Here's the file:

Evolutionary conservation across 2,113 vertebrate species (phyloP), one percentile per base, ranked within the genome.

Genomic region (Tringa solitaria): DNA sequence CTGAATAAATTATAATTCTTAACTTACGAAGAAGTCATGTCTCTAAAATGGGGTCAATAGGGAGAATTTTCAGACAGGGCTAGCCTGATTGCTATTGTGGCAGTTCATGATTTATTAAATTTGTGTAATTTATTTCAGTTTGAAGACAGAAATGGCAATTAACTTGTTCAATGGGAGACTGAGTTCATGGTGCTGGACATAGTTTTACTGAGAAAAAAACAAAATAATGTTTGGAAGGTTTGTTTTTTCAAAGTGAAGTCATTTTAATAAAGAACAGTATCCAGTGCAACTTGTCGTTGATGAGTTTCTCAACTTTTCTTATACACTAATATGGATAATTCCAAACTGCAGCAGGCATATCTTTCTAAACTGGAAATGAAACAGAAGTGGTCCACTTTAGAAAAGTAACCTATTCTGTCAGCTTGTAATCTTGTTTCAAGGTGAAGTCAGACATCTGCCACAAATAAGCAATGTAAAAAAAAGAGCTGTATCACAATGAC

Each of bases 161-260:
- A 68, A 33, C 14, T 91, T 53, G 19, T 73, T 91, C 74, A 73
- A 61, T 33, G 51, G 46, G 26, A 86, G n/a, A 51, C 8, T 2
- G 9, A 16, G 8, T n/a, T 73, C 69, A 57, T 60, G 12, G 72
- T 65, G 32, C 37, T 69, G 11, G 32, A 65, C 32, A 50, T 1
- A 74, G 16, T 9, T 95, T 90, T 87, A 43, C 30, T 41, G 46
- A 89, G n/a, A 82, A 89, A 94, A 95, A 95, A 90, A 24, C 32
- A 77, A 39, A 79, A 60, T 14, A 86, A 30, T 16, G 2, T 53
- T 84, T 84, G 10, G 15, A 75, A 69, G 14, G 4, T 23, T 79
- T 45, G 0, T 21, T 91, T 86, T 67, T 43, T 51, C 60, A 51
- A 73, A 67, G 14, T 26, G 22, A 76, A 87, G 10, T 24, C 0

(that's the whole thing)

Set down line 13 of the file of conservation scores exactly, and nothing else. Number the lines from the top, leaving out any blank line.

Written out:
- A 73, A 67, G 14, T 26, G 22, A 76, A 87, G 10, T 24, C 0